When you are dealing with debt collectors or agencies, there are few things you must keep in mind. First of all, they are not part of the law enforcement or any government body. They cannot garnish your wages or levy your property unless they have a judgment against you. To get a judgment, they or the original creditor must sue you and prevail in the lawsuit. When a lawsuit is filed against any person, it is necessary to give that person a notice of the lawsuit. No court will pass a judgment against any person unless it can be shown that the person was served with the suit papers.
Fair Debt Collection Practices Act
The Fair Debt Collection Practices Act regulates the activities of the debt collection agency. First of all, they cannot contact you after 9 pm and before 8 am. They cannot give you the impression that they are a government or law enforcement agency nor threaten you with imprisonment. They cannot inform any third party about your debt without your consent. In short, they cannot do more than inform you that you owe a debt and enquire how you are going to pay the debt. When a debt collector contacts you for collecting a debt, you can ask the debt collector to validate the debt. If the debt cannot be validated, the debt collector cannot take any action or contact you again. If you inform the debt collector that you do not want to be contacted about the debt, the debt collector cannot contact you but can take steps provided by law to recover the debt.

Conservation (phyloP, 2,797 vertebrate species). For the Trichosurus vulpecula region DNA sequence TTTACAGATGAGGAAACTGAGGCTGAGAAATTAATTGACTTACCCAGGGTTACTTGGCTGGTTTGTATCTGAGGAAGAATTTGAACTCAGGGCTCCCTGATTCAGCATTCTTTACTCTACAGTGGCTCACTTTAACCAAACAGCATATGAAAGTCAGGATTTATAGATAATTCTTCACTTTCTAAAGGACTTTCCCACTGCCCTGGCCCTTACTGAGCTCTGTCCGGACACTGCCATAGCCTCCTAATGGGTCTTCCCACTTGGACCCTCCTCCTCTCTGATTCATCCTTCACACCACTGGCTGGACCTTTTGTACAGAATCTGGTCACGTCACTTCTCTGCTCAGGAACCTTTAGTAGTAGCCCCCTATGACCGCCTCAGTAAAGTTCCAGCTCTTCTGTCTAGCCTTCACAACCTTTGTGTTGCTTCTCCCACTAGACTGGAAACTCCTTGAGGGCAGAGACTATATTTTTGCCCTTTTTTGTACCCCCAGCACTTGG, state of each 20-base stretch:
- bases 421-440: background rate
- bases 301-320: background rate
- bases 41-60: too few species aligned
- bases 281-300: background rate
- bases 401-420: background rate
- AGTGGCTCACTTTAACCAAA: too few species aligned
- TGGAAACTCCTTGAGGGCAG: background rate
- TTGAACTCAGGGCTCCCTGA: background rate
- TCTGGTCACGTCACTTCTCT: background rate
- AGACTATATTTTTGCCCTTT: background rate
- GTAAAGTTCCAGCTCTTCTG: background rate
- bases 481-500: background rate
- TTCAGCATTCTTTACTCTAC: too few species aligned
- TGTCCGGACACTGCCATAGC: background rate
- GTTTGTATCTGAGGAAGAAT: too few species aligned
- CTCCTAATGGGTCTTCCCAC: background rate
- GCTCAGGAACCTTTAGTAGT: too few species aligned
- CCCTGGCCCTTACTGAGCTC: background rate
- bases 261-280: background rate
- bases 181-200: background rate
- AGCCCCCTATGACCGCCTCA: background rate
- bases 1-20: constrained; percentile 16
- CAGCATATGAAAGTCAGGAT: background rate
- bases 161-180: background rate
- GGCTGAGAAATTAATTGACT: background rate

Who owns the debt?
You can negotiate with the debt collector to settle the debt. However before you enter into any negotiations, find out if the original creditor still owns the debt – whether the debtor collector has only been appointed to collect the debt or the debt has been sold to the debt collector. If the original creditor stills owns the debt, you can choose to negotiate directly with the original creditor if the original creditor is willing to deal with you. If the debt is sold, then the original creditor will have nothing to do with it and you should negotiate directly with the debt collector.
Debt Statute of Limitations
If the debt the debt collector is trying to collect is time barred, i.e. the statute of limitation for that debt has expired, you need not pay the debt. Once the statute of limitation has expired for a debt, you have a valid defense in case the debt collector files a lawsuit against you for collecting the debt. Statute of limitation will run from the last payment or the date on which the debt became due (whichever is later in time).
Most debt collectors will be willing to negotiate with you. If you are seeking to settle the debt for less or you want time to repay the debt, you must explain to the debt collector reasons why you are making such a request. Debt collectors understand that everyone has their own financial ups and downs. However in a negotiation, you must be willing to give up a little. You cannot be rigid.
In a debt settlement, you attempt to settle the debt for less than the full amount of debt. If you want to enter into a debt settlement with the debt collector, you must request a meeting with the debt collector. During the meeting explain to the debt collector your present financial position and the other debts that you have to pay. Follow up this meeting with a letter and make an offer of what you think is the best you can pay for the debt. You should keep in mind that debt collector will not generally accept the very first offer you make. You should be ready to increase it slightly. Be prepared for a long negotiation. If the debt collector accepts your offer, you should get it in writing. You must ensure that the debt collector accepts your offer as full and final settlement of the debt. When you make the payment, make sure you keep a record of the payment.